5 Things You Can do With Lemon Grass

Lemongrass also called fever grass, or Citronella is a plant that is common in Asian, African and South American continents.

It is a staple in households who love herbal teas and infusions. But lemongrass is not just for tea, all the parts of this plant are useful, the leaves and the oil are used to make medicine, and the root can be replanted.

Some people apply the essential oil from lemongrass to the skin for muscle pain and abdominal pain. Below are five things you can do with lemongrass.

Aromatherapy: the plant has been recorded to relax muscles and nerves, so when you’re feeling on edge and you need something to calm you down, you could use the lemongrass.

There are many ways to get your aromatherapy game on: either by using aromatherapy diffusers, or boiling some lemongrass in water and keeping in small bowls around your sleeping space: away from your body. You can also add some drops of lemongrass oil to tissue paper and place them close to places that are airy so they can waft around the room. And if you’re not a fan of liquid processes, just get some leaves and place them in a jar in your room.

Flavour: Lemongrass is not a vegetable to be eaten in itself, which is why the focus is always on the essence: the oil and the infusion of the leaves. The flavour gotten from infusing the leaves in (hot) water can be used in making juices, smoothies, cakes and sauces.

Herbal tea: Lemongrass mixed with lime, pineapple (fruit and peel), watermelon peels, makes for a sweet herbal tea.  For something stronger, you can boil it in water alone.



Fragrance: you can add lemongrass essence to your body and hair cream, perfume, bathing soaps and washing soaps, or you can just buy them if you’re not inclined to DIY experiences.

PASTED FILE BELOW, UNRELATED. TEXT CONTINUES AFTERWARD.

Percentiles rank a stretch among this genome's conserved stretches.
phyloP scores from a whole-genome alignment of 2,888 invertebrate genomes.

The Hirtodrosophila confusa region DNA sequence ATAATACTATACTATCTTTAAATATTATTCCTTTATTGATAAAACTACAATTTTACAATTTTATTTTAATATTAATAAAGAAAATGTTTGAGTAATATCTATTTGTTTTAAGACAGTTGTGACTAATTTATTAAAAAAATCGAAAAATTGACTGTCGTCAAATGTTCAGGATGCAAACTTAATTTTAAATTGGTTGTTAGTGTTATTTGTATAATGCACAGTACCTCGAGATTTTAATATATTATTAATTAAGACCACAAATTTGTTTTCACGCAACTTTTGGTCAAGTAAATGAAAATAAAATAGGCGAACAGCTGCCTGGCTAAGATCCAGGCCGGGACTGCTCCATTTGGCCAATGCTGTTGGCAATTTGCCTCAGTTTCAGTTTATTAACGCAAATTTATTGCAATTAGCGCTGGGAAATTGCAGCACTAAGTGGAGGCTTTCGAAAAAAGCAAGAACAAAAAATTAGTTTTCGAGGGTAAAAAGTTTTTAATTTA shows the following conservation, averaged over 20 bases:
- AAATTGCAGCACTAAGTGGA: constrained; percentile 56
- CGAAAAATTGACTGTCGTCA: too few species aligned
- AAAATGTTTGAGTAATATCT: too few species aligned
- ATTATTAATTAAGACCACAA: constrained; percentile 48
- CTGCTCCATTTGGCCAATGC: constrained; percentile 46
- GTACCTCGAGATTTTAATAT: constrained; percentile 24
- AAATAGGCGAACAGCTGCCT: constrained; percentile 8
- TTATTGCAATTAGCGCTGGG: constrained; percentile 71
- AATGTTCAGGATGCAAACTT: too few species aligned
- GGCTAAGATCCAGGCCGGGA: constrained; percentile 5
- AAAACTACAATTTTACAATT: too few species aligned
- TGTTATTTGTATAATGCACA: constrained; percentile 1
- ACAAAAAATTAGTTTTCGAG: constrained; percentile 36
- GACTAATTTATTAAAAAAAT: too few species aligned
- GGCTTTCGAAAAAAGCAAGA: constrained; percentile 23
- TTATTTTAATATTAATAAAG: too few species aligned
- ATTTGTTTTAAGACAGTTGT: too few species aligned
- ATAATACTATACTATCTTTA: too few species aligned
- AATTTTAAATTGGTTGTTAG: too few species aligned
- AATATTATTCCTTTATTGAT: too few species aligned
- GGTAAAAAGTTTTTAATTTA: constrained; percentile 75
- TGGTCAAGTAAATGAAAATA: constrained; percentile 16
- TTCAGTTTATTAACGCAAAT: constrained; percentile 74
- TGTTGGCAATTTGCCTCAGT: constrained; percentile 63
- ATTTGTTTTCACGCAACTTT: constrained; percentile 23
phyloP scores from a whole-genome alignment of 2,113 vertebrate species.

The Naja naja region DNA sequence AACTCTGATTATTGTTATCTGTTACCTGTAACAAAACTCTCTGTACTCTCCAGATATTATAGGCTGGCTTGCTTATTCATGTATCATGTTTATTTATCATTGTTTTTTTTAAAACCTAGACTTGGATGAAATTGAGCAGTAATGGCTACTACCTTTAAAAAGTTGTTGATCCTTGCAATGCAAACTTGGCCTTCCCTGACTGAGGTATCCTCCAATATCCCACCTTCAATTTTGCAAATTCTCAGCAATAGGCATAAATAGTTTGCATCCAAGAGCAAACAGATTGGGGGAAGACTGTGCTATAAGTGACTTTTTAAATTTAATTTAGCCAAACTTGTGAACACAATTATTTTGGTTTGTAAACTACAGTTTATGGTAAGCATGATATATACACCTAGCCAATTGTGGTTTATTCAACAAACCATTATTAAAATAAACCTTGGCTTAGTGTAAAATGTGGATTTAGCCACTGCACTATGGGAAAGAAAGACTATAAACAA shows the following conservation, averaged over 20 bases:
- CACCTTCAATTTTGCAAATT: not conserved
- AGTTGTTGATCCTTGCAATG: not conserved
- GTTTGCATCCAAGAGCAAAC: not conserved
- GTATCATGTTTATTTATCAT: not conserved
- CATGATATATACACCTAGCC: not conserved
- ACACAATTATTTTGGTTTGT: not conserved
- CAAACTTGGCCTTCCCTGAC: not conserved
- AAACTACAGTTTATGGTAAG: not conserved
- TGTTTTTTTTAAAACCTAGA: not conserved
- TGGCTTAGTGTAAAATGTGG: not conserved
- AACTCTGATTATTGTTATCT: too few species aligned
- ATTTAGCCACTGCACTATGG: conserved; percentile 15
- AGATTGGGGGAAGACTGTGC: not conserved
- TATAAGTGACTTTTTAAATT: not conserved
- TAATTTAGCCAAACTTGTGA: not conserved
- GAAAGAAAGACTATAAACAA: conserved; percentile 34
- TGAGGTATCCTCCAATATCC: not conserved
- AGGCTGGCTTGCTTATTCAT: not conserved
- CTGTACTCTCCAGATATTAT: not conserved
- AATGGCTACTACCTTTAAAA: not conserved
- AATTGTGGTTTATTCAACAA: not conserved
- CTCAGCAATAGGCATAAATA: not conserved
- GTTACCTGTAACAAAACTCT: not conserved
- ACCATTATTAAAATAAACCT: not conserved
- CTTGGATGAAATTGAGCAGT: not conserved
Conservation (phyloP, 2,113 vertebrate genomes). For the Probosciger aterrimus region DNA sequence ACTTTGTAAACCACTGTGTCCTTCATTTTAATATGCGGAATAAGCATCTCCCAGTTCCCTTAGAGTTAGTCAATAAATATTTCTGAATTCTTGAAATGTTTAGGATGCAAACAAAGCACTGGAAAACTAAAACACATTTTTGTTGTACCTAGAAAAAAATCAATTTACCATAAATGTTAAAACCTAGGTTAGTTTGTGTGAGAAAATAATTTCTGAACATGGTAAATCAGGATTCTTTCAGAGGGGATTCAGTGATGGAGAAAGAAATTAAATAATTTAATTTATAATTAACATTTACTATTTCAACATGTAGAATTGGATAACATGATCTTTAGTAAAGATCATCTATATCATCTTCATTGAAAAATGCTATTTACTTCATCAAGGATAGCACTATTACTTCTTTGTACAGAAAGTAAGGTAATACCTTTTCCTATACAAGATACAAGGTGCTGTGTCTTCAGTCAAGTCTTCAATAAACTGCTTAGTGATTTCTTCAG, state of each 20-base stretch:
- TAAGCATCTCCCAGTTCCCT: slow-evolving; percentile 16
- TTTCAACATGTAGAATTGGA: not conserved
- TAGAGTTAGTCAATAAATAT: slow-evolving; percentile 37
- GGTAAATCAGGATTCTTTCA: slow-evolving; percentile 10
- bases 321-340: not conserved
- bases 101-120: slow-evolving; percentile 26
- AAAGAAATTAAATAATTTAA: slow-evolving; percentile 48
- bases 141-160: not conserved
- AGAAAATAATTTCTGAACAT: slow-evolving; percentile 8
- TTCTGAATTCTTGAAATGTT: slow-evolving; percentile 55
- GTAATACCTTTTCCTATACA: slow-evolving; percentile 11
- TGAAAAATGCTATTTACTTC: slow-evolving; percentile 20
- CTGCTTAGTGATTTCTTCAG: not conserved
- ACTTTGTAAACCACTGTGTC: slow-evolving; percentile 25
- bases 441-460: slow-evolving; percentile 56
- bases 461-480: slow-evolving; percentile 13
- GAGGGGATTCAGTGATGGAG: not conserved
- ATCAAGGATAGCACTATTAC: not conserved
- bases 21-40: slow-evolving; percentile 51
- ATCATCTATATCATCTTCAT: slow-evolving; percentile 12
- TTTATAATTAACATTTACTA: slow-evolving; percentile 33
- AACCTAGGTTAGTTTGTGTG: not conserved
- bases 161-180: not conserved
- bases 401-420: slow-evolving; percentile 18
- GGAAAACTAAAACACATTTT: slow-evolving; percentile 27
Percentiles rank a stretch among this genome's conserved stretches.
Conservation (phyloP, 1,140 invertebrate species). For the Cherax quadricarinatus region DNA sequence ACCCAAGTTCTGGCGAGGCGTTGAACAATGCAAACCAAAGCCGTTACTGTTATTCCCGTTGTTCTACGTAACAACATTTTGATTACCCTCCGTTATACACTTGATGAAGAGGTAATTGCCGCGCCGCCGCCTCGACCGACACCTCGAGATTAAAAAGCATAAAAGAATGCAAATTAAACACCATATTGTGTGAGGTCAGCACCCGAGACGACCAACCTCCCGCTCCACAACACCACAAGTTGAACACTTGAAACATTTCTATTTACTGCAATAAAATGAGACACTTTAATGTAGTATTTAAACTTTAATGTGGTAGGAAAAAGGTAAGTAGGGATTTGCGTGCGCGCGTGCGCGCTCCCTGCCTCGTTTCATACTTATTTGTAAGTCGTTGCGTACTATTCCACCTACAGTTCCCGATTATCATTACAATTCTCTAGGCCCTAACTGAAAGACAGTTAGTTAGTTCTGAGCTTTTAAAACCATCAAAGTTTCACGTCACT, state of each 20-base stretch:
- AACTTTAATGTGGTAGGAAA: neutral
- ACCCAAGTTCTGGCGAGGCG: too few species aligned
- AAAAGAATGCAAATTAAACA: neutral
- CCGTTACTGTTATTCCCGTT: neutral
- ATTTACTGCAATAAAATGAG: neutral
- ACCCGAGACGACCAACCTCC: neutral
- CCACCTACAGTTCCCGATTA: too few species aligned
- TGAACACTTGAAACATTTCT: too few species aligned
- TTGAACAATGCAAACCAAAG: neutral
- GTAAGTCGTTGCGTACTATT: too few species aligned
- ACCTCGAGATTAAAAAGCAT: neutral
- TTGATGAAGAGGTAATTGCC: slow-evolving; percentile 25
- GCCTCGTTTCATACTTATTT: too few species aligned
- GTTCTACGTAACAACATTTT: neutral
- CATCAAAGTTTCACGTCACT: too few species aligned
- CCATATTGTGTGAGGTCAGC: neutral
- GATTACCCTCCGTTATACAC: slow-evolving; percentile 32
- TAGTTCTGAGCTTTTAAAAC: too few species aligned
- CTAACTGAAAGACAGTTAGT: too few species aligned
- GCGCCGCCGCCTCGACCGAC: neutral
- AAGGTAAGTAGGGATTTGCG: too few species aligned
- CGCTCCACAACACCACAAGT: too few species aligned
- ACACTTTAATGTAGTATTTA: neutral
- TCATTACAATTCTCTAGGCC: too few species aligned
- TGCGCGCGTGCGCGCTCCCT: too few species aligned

Antioxidants: lemongrass cleans and detoxifies your body. It increases blood flow, purifies your bladder and liver.


How Safe is Lemongrass?

It is generally safe, both as oil and tea, however, some people are allergic and react to lemongrass with rashes, itching, dizziness, nausea. Make sure you check for any of those before proceeding to use the plant.

For pregnant women, medical consultants recommend that you avoid lemongrass, because if it can induce menstruation, it can induce a miscarriage.


Where you can get Lemongrass:

This plant can be found anywhere: from organic shops to flower shops, to mini gardens. It’s easy to grow and few leaves, when planted, can turn to a bushel.

You also do not need to have a big bucket or a lot of space before you grow your plant, you can use a flower pot or a bowl, as long as there’s sunlight, and water, of course!

And before you know it, you have your own readily available supply of lemongrass for tea, for oil, and flavour.



Comments (4)

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